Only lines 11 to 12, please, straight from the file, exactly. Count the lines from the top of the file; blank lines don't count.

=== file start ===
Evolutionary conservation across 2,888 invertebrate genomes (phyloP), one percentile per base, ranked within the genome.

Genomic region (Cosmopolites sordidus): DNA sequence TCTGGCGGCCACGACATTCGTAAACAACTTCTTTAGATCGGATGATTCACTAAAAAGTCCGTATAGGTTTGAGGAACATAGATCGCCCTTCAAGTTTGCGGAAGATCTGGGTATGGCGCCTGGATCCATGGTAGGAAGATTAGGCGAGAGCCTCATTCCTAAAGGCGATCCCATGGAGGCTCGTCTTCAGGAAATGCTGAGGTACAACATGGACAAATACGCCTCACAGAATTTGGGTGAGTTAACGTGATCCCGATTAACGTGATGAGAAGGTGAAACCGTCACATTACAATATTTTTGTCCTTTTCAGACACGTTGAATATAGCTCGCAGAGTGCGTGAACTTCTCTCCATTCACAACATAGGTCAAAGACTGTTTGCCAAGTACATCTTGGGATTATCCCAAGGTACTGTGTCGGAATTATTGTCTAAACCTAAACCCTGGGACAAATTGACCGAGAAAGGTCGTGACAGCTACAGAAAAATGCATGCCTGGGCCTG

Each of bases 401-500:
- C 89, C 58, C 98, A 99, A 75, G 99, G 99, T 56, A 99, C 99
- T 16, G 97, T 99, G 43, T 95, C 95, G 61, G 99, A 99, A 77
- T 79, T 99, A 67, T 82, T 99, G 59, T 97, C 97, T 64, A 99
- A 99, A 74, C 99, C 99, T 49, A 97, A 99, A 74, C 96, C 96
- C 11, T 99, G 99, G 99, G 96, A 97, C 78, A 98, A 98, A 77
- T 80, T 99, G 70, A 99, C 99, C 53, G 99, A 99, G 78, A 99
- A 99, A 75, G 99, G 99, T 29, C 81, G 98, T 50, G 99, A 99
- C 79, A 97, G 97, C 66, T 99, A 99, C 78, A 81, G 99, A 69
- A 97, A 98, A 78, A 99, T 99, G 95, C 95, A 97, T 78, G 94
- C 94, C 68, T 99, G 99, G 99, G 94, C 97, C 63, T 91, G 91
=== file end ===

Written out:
- C 79, A 97, G 97, C 66, T 99, A 99, C 78, A 81, G 99, A 69
- A 97, A 98, A 78, A 99, T 99, G 95, C 95, A 97, T 78, G 94